Unfortunately there ain’t as many Banksy’s around these days but there’s still a fine example near the Barbican in Chiswell Street. Then there’s your more official stuff like the Fourth Plinth in Trafalgar Square. Here you’ve got Nelson atop of his column, fountains and four plinths for statues in the square. Bronze statues stand on three of them: General Sir Charles James Napier is on the plinth in the southwest of the square, Major General Sir Henry Havelock on the southeast plinth and King George IV on the northeast plinth. The Fourth Plinth, built in 1841 in the northwest corner, was set aside for another equestrian statue but has largely been empty. (Can’t think why – it’s not as if we’re short of imperialist warmongers to glorify is it?) It is now the location for specially commissioned artworks. The most recent is leading Anglo-Nigerian artist Yinka Shonibare’s Ship in a Bottle. This artwork is the first commission on the Fourth Plinth to reflect specifically on the historical symbolism of Trafalgar Square, which commemorates the Battle of Trafalgar (nothing if not literal them Victorians), and will link directly with Nelson’s column. It is also the first commission by a black British artist.

Bloody good it is too. It’s drawn admiring crowds since it’s unveiling on 24 May and the day I was there I stood next to actor Bill Nighy discussing its merits. He was a fan too. As Yinka Shonibare himself says his piece will reflect the story of multiculturalism in London: “For me it’s a celebration of London’s immense ethnic wealth, giving expression to and honouring the many cultures and ethnicities that are still breathing precious wind into the sails of the United Kingdom. A ship in a bottle is an object of wonder. Adults and children are intrigued by its mystery. How can such towering masts and billowing sails fit inside such a commonplace object? With Nelson’s Ship in a Bottle I want to take this childhood sense of wonder and amplify it to match the monumental scale of Trafalgar Square.” It has been commissioned by the Mayor of London and supported by Arts Council England and The Henry Moore Foundation with sponsorship from Guaranty Trust Bank. (Glad to see a bank doing something worthwhile as opposed to just screwing the global economy while paying out obscene bonuses to the culprits.)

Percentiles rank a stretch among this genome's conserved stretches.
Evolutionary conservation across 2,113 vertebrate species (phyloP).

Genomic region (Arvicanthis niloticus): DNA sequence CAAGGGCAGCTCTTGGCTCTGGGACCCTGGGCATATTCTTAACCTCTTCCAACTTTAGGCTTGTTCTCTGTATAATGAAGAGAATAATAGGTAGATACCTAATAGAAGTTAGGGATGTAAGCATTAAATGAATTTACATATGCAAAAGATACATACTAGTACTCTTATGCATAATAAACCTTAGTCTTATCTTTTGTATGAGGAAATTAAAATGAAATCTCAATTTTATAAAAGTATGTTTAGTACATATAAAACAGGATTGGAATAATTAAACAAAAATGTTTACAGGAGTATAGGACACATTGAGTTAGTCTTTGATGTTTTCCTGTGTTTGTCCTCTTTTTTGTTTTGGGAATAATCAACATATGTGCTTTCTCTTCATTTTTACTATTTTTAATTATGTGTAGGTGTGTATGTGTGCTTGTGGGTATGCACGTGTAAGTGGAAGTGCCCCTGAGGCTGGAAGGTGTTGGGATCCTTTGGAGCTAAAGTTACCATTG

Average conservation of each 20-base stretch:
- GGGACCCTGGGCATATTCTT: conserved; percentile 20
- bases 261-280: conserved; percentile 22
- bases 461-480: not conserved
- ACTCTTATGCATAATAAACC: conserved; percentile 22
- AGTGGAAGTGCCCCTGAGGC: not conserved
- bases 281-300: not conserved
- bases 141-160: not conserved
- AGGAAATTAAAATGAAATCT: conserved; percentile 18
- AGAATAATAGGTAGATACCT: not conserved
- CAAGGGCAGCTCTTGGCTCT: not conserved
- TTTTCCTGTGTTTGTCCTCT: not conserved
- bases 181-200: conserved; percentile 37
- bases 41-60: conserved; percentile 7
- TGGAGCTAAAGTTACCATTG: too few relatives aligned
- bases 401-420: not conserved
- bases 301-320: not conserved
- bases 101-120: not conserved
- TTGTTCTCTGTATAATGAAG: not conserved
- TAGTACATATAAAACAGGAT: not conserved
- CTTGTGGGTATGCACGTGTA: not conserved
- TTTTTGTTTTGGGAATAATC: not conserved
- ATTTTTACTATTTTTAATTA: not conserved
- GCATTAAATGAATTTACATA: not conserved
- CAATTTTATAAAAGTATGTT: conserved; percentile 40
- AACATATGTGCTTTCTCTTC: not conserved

The art gives us a reason to reappraise London’s architecture and geography and see the unifying spirit behind its sprawling diversity. It’s good to look at as well. Right now London is hosting the biggest outdoor event ever – the Elephant Parade. As the Evening Standard says: “A Jumbo Jamboree”.  Organised by conservationist Mark Shand to raise money for the endangered Asian elephant, 258 individually artist-decorated fibreglass statues are dotted around London in prominent locations.  Throughout May and June from Heathrow to Greenwich you can check them out undertaking your very own elephant safari. What better excuse do you need to tramp London’s streets?

Not that I’m any sort of expert but as all the ones I’ve seen are tuskless I’m guessing that they’re all girls. Most are already sponsored, though some can still be ‘adopted’ for charity and all of them will be collected and auctioned off on 3 July. If you’ve neither the funds nor the space for a 2 metre high elephant you can buy miniatures from Selfridges. I’ve seen quite a few so far. Before playing softball the other evening I investigated the 6 that sit behind the railings at the east end of the Serpentine in Hyde Park. The royal parks are good locations for the statues. In St James Park you can see a line of them – for all the world like Colonel Hathi’s troop in The Jungle Book. I especially like the ones in front of the Royal Exchange. Paul Smith has designed a cool stripey version.

It’d take a few trips to catch ‘em all but I make a mental note to journey south of the river to view the one outside the Elephant & Castle shopping centre before the end of June. Public art in public spaces for the public benefit – it makes you proud to be a Londoner. It helps you reconnect with the city and the various bodies responsible for all this should be congratulated on their vision and willingness to put these displays together.

Listen to:

The Police – Message In A Bottle

Bright Eyes – Ship In A Bottle

Sara K. – Ship In A Bottle

Toy Dolls – Nellie The Elephant

Fleetwood Mac – Tusk – Remastered LP Version